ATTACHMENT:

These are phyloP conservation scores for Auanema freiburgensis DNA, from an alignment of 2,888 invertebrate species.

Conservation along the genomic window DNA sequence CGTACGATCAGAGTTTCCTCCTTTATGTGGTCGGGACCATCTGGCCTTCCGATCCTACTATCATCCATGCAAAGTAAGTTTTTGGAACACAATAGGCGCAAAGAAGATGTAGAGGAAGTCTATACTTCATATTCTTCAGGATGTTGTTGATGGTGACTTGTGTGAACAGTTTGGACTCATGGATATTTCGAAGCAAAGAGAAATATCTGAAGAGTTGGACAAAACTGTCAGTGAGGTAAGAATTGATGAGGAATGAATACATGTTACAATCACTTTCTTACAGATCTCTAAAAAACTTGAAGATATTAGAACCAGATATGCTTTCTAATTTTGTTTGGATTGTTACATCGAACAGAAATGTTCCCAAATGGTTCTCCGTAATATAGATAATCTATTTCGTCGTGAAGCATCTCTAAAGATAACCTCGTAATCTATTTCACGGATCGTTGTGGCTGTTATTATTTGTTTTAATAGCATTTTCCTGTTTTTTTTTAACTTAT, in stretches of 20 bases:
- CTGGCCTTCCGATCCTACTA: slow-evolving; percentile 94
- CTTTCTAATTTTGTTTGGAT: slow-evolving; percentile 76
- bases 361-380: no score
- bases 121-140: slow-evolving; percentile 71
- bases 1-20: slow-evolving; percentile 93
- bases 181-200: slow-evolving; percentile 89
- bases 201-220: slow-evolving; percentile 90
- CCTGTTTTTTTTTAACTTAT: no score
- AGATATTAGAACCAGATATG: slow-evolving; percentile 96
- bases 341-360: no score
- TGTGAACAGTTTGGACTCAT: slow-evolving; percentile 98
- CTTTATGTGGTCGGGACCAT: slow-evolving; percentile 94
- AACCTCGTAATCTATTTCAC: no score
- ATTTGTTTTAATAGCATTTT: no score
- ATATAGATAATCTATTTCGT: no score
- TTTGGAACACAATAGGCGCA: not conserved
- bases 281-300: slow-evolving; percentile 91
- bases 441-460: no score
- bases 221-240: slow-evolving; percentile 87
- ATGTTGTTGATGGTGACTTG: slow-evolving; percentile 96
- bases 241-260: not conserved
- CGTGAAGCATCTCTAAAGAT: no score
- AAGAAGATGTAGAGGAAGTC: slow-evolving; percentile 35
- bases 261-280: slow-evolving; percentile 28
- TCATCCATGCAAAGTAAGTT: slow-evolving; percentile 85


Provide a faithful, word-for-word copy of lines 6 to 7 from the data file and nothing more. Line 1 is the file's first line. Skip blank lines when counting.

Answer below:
- bases 121-140: slow-evolving; percentile 71
- bases 1-20: slow-evolving; percentile 93